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Poisson Approximation for Some Point Processes in Reliability

Author(s): Jean-Bernard Gravereaux and James Ledoux


Source: Advances in Applied Probability, Vol. 36, No. 2 (Jun., 2004), pp. 455-470
Published by: Applied Probability Trust
Stable URL: http://www.jstor.org/stable/1428462
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Adv.Appl. Prob. 36, 455-470 (2004)
Printed in NorthernIreland
@AppliedProbabilityTrust2004

POISSON APPROXIMATION FOR SOME


POINT PROCESSES IN RELIABILITY

JEAN-BERNARDGRAVEREAUX* AND
JAMESLEDOUX,*** INSAand IRMAR,Rennes

Abstract
Inthispaper,we considera failurepointprocessrelatedto theMarkovian arrivalprocess
definedby Neuts.Weshowthatit convergesin distribution to a homogeneous Poisson
process.Thisconvergence takesplacein thecontextof rareoccurrences of failures.We
alsoprovidea convergencerateof theconvergence in totalvariationof thispointprocess
usinganapproach developedby Kabanov, LiptserandShiryaevforthedoublystochastic
Poissonprocessdrivenby a finiteMarkovprocess.
Keywords: Compensator;softwarereliability;
Markovian-arrival process;doublystochas-
tic process
2000Mathematics SubjectClassification:
Primary 60G55;60J25
Secondary 60J75;90B25;93E11

1. Introduction
This work originates in Littlewood's papers [12] and [13] on a Markov-typemodel for
reliability assessment of modularsoftware. Basically, for a piece of software with a finite
numberof modules:
1. the structureof the software is representedby a finite continuous-timeMarkovchain
(CTMC) (Xt)t, where Xt is the active module at time t;
2. when modulei is active,failurestimes arepartof a homogeneousPoisson process (HPP)
with intensity
/(i);
3. when controlswitches frommodulei to module j, a failuremay happenwith probability
g (i, j);
4. when anyfailureappears,it does not affectthe softwarebecausethe executionis assumed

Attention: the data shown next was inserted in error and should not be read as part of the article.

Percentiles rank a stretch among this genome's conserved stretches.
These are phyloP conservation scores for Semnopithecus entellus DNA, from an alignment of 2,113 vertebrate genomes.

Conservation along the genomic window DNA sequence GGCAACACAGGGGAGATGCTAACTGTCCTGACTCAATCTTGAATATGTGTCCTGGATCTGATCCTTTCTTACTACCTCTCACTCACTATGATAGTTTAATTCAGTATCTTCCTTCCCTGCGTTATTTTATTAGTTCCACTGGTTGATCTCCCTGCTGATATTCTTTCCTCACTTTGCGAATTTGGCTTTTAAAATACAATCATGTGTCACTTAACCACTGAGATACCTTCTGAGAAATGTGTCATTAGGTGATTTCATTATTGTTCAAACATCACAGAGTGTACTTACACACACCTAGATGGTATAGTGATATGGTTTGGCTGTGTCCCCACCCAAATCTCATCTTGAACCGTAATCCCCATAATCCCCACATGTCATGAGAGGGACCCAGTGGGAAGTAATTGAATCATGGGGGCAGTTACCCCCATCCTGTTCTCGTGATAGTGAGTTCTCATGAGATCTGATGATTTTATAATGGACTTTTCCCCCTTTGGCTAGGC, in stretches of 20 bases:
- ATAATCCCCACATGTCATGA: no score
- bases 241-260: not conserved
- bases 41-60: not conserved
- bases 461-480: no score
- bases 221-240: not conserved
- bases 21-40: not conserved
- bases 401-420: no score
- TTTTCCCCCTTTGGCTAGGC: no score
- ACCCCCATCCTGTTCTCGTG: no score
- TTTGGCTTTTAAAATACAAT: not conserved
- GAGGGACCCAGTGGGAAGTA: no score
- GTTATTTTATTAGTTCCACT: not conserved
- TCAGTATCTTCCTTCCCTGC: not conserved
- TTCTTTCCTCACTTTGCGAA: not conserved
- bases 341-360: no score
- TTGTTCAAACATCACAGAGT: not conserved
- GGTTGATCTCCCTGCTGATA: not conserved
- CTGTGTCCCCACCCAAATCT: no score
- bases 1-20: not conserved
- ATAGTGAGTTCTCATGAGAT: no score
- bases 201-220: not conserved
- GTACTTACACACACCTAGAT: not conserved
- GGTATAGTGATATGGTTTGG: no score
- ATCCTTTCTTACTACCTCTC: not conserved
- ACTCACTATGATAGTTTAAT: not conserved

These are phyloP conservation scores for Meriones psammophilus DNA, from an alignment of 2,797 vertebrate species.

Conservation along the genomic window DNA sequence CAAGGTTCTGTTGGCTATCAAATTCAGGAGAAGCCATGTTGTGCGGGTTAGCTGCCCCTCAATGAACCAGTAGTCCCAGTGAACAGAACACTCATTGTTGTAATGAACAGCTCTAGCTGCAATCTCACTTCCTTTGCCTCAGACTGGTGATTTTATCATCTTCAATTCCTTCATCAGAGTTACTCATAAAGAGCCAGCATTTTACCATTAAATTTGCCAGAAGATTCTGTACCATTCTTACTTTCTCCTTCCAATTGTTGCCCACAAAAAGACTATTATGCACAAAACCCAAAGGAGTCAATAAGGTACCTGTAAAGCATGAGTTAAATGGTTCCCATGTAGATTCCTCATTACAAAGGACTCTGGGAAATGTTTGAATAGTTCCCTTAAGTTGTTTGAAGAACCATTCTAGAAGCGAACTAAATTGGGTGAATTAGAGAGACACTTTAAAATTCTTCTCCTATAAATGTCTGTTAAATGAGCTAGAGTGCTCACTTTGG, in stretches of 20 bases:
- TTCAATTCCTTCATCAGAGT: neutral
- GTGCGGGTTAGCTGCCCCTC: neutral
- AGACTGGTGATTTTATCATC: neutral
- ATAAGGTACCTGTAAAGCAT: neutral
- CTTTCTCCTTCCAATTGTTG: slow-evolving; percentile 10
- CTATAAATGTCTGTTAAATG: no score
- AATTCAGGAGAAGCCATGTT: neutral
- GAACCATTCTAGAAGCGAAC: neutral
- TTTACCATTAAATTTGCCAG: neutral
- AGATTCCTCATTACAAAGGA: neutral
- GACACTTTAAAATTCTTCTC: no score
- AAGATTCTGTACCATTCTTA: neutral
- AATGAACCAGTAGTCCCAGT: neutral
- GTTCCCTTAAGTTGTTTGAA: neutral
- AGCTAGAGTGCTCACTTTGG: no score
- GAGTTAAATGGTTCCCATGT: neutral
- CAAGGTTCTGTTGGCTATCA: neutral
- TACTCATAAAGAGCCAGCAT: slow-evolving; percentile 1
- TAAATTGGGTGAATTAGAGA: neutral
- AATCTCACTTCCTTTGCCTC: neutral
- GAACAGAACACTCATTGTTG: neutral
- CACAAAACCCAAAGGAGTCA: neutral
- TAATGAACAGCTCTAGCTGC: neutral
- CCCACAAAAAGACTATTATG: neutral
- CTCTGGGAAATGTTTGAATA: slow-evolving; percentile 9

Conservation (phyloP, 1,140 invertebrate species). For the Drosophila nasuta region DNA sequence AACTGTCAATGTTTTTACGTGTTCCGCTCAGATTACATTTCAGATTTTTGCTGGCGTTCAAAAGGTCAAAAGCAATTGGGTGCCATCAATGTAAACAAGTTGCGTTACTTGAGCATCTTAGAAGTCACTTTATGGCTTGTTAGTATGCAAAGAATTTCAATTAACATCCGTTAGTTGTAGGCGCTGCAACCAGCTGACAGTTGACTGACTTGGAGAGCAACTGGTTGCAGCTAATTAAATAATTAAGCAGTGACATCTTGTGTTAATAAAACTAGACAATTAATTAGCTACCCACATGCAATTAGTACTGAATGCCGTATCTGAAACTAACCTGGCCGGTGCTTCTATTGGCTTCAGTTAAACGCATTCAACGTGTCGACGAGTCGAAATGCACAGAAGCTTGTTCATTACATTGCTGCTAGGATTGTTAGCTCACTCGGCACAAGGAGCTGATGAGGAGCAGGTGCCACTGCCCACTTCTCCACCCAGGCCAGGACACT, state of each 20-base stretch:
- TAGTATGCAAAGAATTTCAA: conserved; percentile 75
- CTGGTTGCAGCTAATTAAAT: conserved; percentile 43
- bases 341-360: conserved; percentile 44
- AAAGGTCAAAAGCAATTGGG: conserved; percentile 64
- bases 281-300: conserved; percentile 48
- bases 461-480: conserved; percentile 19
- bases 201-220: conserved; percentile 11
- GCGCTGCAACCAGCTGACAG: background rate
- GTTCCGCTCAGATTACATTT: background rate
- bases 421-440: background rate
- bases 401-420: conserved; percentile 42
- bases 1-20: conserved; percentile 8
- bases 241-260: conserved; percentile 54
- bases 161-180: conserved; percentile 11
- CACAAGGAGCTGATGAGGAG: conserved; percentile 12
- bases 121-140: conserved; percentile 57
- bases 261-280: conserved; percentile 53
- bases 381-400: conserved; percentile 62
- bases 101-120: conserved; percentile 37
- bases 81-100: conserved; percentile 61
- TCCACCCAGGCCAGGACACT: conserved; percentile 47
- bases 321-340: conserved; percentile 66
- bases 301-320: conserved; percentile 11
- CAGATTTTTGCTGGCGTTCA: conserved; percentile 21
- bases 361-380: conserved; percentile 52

to be restartedinstantaneously.Such an event is referredas to a secondaryfailurein [9].
An extension of such a model was considered in [9], taking into account the influence of
failures on the execution dynamic of the software and dealing with the delays in recovering
an operationalstate. Transientanalysis was providedby means of resultsfrom [10]. Roughly
speaking, the failurepoint process was a Markov-arrivalprocess (MAP) as definedby Neuts
(see e.g. [14]). It is well knownthatwe then obtainas particularinstancesof ourfailureprocess
a phase-typerenewalprocess, a doubly stochasticPoisson process with a stochasticintensity
drivenby a CTMC(also called a Markov-modulatedPoisson process (MMPP)in the queueing
literature),etc.

Received 28 February2002; revision received 27 October2003.


* Postal address:Centrede Math6matiques,INSA, 20 avenuedes Buttes de Codsmes, 35043 Rennes Cedex, France.
** Email address:james.ledoux@insa-rennes.fr

455
456 J.-B.GRAVEREAUX
ANDJ. LEDOUX

An importantissue in reliabilitytheory,specifically for softwaresystems, is what happens


when the failureparametersbecome smallerand smaller. Littlewoodstatedin [12] (or in [13]
for a semi-Markovprocess (Xt)t) that,
as all failure parameters (i), p(i, j) tend to zero, the failureprocess described
above is asymptoticallyan HPP with intensity

X= Q(i, j)(i, j) +
r(i)•
(i)'
i distributionand Q the generatorof the CTMC (Xt)
where 7r is the stationary
(assumed to be irreducible).
This statementis well known in the software-reliabilitycommunityand has been widely used
to justify the hierarchicalapproachto modelling modularsoftware (see e.g. [6] for details).
However,to the best of the authors'knowledge,no proof of this fact is reportedin the applied
probabilityliterature.The aim of this note is to provideprecise statementsand proofs for the
asymptoticof the generalfailurepoint process definedin [9] for which Littlewood'smodel is
a particularcase. Specifically,we show that the countingprocess correspondingto this point
process convergesin distributionto the countingprocess of an HPP when failure parameters
tend to zero but at a specific time-scale. Roughly speaking,we introducea small parameter8
into the failureparametersand the convergencetakes place at time-scale t/e (in other words,
when failure parametersare small and on a large horizon time). Proving this result is easy
using the criterionof convergencein distributiongiven in [8] for instance. It is based on the
convergencein probabilityof compensatorscorrespondingto the variouscountingprocesses.
In fact, the countingprocess convergesin variationto the countingprocess of an HPP and the
convergencerate will be shown using a methoddevelopedin [8] for the MMPP.
Note that the class of MMPPs is widely used to model trafficstreamsfor communication